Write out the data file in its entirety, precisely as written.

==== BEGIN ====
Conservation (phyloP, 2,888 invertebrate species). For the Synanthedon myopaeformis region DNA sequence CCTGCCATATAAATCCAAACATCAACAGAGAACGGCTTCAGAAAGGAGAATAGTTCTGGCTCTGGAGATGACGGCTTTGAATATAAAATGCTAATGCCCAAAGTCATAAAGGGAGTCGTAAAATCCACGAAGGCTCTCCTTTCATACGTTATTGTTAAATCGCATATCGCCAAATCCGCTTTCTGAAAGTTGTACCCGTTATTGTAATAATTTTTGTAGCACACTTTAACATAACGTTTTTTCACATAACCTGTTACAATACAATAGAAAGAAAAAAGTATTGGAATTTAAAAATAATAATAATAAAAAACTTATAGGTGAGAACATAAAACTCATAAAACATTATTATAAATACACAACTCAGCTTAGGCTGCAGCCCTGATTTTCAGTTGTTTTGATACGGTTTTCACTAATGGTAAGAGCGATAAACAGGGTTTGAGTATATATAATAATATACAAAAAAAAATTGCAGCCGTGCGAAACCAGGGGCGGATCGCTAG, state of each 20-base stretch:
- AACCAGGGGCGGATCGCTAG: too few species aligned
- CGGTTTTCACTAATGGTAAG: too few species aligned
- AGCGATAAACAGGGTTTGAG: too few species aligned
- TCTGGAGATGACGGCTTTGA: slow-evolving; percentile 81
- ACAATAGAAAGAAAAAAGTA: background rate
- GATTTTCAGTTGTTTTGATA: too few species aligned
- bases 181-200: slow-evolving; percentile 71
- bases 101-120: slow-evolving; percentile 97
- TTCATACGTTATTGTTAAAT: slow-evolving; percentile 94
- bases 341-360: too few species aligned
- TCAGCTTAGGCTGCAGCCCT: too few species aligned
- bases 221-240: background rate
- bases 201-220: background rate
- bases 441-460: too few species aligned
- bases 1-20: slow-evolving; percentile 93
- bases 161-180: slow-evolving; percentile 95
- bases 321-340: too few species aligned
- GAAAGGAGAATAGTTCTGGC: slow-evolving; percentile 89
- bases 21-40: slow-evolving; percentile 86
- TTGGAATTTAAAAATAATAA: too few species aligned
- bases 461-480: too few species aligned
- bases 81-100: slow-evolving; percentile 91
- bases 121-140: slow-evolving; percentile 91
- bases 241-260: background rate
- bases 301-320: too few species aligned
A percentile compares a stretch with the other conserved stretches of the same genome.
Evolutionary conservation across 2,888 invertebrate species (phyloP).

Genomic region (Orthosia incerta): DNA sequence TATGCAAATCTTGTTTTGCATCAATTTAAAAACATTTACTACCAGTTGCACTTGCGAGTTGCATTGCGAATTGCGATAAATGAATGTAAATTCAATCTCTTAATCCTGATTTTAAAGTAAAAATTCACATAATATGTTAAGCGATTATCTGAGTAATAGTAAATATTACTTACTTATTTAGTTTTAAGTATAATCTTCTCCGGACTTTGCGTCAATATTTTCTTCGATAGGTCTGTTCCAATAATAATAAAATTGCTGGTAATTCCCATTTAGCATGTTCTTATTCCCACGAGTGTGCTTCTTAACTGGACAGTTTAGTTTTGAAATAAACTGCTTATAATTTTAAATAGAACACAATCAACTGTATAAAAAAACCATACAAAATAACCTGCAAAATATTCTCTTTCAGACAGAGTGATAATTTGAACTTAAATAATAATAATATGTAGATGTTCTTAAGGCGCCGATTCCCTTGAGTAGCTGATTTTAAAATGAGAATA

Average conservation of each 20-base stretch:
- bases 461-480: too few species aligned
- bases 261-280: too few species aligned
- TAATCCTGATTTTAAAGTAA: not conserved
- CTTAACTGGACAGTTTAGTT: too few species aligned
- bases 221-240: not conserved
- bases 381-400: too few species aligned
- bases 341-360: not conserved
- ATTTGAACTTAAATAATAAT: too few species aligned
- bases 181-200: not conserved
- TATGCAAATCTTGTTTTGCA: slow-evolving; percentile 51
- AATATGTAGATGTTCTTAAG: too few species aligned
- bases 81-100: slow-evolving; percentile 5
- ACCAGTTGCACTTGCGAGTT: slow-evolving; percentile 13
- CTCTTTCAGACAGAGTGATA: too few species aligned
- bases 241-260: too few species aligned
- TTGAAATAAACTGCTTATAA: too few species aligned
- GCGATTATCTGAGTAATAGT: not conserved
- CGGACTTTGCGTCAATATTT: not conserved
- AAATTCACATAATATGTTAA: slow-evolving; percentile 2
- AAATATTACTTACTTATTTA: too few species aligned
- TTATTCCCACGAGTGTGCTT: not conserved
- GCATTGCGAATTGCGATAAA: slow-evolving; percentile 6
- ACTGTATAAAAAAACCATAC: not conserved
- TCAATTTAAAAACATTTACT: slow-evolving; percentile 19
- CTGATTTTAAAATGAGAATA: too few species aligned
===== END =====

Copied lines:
Conservation (phyloP, 2,888 invertebrate species). For the Synanthedon myopaeformis region DNA sequence CCTGCCATATAAATCCAAACATCAACAGAGAACGGCTTCAGAAAGGAGAATAGTTCTGGCTCTGGAGATGACGGCTTTGAATATAAAATGCTAATGCCCAAAGTCATAAAGGGAGTCGTAAAATCCACGAAGGCTCTCCTTTCATACGTTATTGTTAAATCGCATATCGCCAAATCCGCTTTCTGAAAGTTGTACCCGTTATTGTAATAATTTTTGTAGCACACTTTAACATAACGTTTTTTCACATAACCTGTTACAATACAATAGAAAGAAAAAAGTATTGGAATTTAAAAATAATAATAATAAAAAACTTATAGGTGAGAACATAAAACTCATAAAACATTATTATAAATACACAACTCAGCTTAGGCTGCAGCCCTGATTTTCAGTTGTTTTGATACGGTTTTCACTAATGGTAAGAGCGATAAACAGGGTTTGAGTATATATAATAATATACAAAAAAAAATTGCAGCCGTGCGAAACCAGGGGCGGATCGCTAG, state of each 20-base stretch:
- AACCAGGGGCGGATCGCTAG: too few species aligned
- CGGTTTTCACTAATGGTAAG: too few species aligned
- AGCGATAAACAGGGTTTGAG: too few species aligned
- TCTGGAGATGACGGCTTTGA: slow-evolving; percentile 81
- ACAATAGAAAGAAAAAAGTA: background rate
- GATTTTCAGTTGTTTTGATA: too few species aligned
- bases 181-200: slow-evolving; percentile 71
- bases 101-120: slow-evolving; percentile 97
- TTCATACGTTATTGTTAAAT: slow-evolving; percentile 94
- bases 341-360: too few species aligned
- TCAGCTTAGGCTGCAGCCCT: too few species aligned
- bases 221-240: background rate
- bases 201-220: background rate
- bases 441-460: too few species aligned
- bases 1-20: slow-evolving; percentile 93
- bases 161-180: slow-evolving; percentile 95
- bases 321-340: too few species aligned
- GAAAGGAGAATAGTTCTGGC: slow-evolving; percentile 89
- bases 21-40: slow-evolving; percentile 86
- TTGGAATTTAAAAATAATAA: too few species aligned
- bases 461-480: too few species aligned
- bases 81-100: slow-evolving; percentile 91
- bases 121-140: slow-evolving; percentile 91
- bases 241-260: background rate
- bases 301-320: too few species aligned
A percentile compares a stretch with the other conserved stretches of the same genome.
Evolutionary conservation across 2,888 invertebrate species (phyloP).

Genomic region (Orthosia incerta): DNA sequence TATGCAAATCTTGTTTTGCATCAATTTAAAAACATTTACTACCAGTTGCACTTGCGAGTTGCATTGCGAATTGCGATAAATGAATGTAAATTCAATCTCTTAATCCTGATTTTAAAGTAAAAATTCACATAATATGTTAAGCGATTATCTGAGTAATAGTAAATATTACTTACTTATTTAGTTTTAAGTATAATCTTCTCCGGACTTTGCGTCAATATTTTCTTCGATAGGTCTGTTCCAATAATAATAAAATTGCTGGTAATTCCCATTTAGCATGTTCTTATTCCCACGAGTGTGCTTCTTAACTGGACAGTTTAGTTTTGAAATAAACTGCTTATAATTTTAAATAGAACACAATCAACTGTATAAAAAAACCATACAAAATAACCTGCAAAATATTCTCTTTCAGACAGAGTGATAATTTGAACTTAAATAATAATAATATGTAGATGTTCTTAAGGCGCCGATTCCCTTGAGTAGCTGATTTTAAAATGAGAATA

Average conservation of each 20-base stretch:
- bases 461-480: too few species aligned
- bases 261-280: too few species aligned
- TAATCCTGATTTTAAAGTAA: not conserved
- CTTAACTGGACAGTTTAGTT: too few species aligned
- bases 221-240: not conserved
- bases 381-400: too few species aligned
- bases 341-360: not conserved
- ATTTGAACTTAAATAATAAT: too few species aligned
- bases 181-200: not conserved
- TATGCAAATCTTGTTTTGCA: slow-evolving; percentile 51
- AATATGTAGATGTTCTTAAG: too few species aligned
- bases 81-100: slow-evolving; percentile 5
- ACCAGTTGCACTTGCGAGTT: slow-evolving; percentile 13
- CTCTTTCAGACAGAGTGATA: too few species aligned
- bases 241-260: too few species aligned
- TTGAAATAAACTGCTTATAA: too few species aligned
- GCGATTATCTGAGTAATAGT: not conserved
- CGGACTTTGCGTCAATATTT: not conserved
- AAATTCACATAATATGTTAA: slow-evolving; percentile 2
- AAATATTACTTACTTATTTA: too few species aligned
- TTATTCCCACGAGTGTGCTT: not conserved
- GCATTGCGAATTGCGATAAA: slow-evolving; percentile 6
- ACTGTATAAAAAAACCATAC: not conserved
- TCAATTTAAAAACATTTACT: slow-evolving; percentile 19
- CTGATTTTAAAATGAGAATA: too few species aligned